we really appreciate it!
Having been born and bred in a Third World country, making do is a big part of our daily life. Making do really does build your self-confidence… seriously!
It also stretches the budget in unusual ways… because you already know “I can do that!”, you will be less inclined to pay the first price you encounter for what you may deem regular purchases. In Jamaica, this matters… prices vary greatly.
This got lengthy in a hurry… sorry. The digital camera is still on my ‘wish list’, so you will not get to see our ‘improvisions’, but I will have fun seeing and reading about yours. 😉
I am amazed how well duct tape works – and it just keeps on working! My mother had one of those teak tables – we used it for a few decades until she allowed a friend to use it. So it’s still being used.
I talk about contact paper and a box today for my MDM.
shepherdsgrace: I love picturing this spectacular make-do, one-of-a-kind dining room table invention in my head. You did a great job describing it. I could use a table like that for my four busy kiddoes! I also like that you happily accepted that table + chairs from your in-laws. Is that making-do, too?
Ruth: Your writing is so great, we don’t need any visuals to “see” your creative making-do solutions–just use your word-gift to describe it, and I have the feeling you’ll take us there!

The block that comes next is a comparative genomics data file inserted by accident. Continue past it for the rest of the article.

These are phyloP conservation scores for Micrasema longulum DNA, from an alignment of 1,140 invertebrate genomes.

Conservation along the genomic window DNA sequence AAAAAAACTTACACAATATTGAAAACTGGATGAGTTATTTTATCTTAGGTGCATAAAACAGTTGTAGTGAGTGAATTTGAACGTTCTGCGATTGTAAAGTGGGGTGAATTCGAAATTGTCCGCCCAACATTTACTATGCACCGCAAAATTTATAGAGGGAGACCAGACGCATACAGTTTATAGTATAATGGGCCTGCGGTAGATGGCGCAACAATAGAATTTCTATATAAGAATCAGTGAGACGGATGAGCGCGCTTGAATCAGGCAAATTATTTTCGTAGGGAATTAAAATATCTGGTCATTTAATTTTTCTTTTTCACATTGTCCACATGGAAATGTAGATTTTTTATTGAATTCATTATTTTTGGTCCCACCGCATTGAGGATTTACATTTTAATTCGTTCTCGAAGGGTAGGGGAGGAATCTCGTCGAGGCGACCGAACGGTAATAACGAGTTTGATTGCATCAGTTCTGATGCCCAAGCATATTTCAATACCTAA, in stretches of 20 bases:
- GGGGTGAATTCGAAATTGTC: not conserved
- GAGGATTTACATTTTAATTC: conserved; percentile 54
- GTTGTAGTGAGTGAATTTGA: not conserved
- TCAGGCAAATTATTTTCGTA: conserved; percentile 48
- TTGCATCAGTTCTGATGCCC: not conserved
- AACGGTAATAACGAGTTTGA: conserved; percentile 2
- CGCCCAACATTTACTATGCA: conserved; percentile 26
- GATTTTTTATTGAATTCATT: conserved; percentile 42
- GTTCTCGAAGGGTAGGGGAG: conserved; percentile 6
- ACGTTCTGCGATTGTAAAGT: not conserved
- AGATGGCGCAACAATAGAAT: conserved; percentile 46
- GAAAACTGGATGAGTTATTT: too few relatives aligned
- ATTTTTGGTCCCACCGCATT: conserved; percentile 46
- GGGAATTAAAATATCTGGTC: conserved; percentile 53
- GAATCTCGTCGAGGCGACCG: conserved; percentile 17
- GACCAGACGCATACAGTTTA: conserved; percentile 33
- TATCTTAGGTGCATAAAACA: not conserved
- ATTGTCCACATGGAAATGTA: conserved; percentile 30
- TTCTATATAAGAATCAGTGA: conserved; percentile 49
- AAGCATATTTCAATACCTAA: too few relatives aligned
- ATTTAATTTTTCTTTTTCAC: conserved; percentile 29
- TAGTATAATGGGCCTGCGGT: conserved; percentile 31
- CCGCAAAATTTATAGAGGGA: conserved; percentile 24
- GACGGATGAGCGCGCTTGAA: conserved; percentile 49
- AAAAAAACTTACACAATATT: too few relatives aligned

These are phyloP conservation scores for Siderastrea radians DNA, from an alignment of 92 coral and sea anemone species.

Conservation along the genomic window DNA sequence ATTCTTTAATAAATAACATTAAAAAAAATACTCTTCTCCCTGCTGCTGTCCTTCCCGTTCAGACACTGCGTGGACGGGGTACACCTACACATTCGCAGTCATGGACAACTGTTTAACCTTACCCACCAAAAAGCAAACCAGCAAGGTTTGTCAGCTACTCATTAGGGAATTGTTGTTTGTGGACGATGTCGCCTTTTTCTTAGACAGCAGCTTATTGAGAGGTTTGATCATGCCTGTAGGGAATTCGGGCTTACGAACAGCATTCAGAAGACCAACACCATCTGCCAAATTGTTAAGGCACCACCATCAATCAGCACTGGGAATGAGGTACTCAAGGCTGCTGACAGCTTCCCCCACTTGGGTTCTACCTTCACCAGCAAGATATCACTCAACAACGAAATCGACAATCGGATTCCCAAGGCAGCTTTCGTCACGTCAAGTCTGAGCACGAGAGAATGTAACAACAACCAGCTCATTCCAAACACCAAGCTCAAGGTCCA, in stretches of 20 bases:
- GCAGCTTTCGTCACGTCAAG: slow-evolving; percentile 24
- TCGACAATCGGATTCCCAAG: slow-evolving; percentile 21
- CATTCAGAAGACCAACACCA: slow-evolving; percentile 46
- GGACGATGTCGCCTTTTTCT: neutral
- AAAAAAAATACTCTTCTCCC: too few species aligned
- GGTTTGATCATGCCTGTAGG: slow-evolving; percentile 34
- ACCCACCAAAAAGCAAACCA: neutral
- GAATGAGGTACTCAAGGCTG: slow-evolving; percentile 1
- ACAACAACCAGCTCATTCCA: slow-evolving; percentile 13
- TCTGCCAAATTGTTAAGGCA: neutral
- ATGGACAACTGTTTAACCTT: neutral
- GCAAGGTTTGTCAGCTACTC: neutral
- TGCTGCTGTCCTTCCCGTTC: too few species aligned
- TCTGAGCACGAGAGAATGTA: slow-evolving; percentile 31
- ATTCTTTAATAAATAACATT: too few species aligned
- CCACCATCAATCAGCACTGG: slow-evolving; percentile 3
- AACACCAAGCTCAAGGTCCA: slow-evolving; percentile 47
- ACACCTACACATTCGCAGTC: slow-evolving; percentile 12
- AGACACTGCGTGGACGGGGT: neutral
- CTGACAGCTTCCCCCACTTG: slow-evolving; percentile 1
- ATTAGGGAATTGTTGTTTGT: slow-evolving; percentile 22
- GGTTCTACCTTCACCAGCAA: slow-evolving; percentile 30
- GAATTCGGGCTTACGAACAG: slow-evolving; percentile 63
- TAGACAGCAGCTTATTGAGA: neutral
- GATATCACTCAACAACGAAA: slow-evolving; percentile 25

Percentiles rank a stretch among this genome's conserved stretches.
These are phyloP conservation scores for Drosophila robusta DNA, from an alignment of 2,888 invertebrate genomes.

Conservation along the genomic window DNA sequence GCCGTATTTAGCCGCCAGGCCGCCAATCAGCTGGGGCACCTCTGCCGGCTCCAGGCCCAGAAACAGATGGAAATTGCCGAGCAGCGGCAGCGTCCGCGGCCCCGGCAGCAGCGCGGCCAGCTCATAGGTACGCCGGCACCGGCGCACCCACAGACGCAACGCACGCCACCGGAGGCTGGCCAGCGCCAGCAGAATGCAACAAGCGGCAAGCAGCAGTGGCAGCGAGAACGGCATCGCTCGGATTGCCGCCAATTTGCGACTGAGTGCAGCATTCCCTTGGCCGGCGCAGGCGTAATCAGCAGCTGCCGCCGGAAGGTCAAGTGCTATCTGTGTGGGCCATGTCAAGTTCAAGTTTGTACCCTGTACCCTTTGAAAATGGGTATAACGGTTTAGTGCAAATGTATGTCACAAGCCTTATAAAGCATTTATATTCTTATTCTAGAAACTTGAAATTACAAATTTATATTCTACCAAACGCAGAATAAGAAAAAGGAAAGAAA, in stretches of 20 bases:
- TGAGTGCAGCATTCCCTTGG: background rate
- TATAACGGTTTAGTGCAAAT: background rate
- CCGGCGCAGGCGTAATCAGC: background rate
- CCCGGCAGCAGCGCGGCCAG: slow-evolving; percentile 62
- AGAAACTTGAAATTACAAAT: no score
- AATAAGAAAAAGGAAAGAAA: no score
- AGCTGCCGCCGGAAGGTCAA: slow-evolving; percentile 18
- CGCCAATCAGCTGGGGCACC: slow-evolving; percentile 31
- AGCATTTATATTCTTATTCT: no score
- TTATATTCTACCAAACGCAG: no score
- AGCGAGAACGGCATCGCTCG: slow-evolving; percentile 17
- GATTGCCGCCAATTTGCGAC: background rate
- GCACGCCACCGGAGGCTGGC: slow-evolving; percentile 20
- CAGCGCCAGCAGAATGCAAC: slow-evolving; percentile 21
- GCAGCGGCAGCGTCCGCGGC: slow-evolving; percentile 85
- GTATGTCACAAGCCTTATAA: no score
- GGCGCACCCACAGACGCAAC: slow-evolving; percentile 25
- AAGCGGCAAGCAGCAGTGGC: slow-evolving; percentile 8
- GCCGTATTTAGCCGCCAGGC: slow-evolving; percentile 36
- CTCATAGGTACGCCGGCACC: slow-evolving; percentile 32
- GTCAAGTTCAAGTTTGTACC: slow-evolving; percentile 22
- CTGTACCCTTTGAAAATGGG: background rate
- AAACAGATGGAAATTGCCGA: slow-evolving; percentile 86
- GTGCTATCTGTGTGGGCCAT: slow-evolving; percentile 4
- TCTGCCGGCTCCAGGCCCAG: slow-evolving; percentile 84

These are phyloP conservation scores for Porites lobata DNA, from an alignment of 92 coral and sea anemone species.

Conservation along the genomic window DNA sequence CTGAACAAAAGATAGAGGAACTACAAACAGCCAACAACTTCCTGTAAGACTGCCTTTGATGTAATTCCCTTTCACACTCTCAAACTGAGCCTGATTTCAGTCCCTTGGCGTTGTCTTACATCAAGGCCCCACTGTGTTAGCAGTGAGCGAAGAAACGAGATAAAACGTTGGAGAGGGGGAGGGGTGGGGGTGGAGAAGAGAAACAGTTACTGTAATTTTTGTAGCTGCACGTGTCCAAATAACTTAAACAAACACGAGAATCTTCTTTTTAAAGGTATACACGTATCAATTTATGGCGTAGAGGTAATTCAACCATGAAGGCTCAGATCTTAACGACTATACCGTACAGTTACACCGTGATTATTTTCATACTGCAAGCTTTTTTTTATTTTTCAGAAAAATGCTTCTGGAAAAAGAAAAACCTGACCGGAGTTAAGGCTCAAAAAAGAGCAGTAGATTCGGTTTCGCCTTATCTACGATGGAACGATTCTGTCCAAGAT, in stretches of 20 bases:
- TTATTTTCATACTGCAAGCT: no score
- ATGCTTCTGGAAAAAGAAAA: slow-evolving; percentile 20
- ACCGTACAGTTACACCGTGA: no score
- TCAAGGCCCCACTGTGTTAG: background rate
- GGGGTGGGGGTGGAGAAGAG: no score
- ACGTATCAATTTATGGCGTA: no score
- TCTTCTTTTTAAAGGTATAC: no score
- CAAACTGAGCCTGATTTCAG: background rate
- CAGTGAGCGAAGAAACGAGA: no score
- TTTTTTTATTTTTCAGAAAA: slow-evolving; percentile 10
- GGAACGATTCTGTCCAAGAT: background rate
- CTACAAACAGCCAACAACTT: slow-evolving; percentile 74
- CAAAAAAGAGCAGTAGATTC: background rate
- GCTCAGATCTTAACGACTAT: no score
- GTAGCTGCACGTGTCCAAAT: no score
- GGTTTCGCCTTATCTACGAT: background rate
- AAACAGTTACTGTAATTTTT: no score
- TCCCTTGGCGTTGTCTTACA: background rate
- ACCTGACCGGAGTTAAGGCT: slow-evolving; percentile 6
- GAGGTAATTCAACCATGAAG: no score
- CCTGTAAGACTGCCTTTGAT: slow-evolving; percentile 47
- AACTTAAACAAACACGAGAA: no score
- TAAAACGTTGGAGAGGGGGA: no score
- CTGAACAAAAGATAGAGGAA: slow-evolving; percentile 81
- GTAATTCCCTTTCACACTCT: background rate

Kristin: Yay! Glad to have your participation–I’m heading over to read it this very moment!
Ann, I must confess the set they game me is quite beautiful…with a lit-up full wall hutch and a buffet as well….plus, she had cut glass tops for the buffet and tabletop that are a smoked glass…to protect the wood tops…
so…sure…smile…I am making do….snort, giggle
when they gave it to us I remember thinking what a beautiful picture of grace it was…a gift I could not afford that was being given quite cheerfully and that I delighted in possessing….
I like the philosophy of this series. I am always making do, but for some reason I am totally blank at the moment. I’ll be on the lookout and try to post next time!
If you’re doing this again Monday, I’ll be prepared. I’m making do all over the place.
And, I just adore you.
When I was in the Army, I was in shock and awe about how much stuff we held together with what we called “100 mile an hour” or heavy duty duct tape. You might not want to know actually.
I just wanted to see if I was getting the length right when I “made” my floor length curtain for the upstairs hall window from $2/yd fabric. It looked so good I never have gotten around to sewing them. I guess I’ll have to do it when they need laundering, but until then…
Greetings in Jesus’ Name, kindred spirit sister! I have actually considered writing a book entitled, “Duct Tape and Clothespins”, dealing with this very subject. It is so satisfying to find ways to extend the life of something , especially if that life serves a new purpose. For example, I once had the opportunity to use a disabled refrigerator as a pantry for dry goods. My last post relates along these lines. w.xanga.com/wetherill
This is my first visit to your blog. I will be back!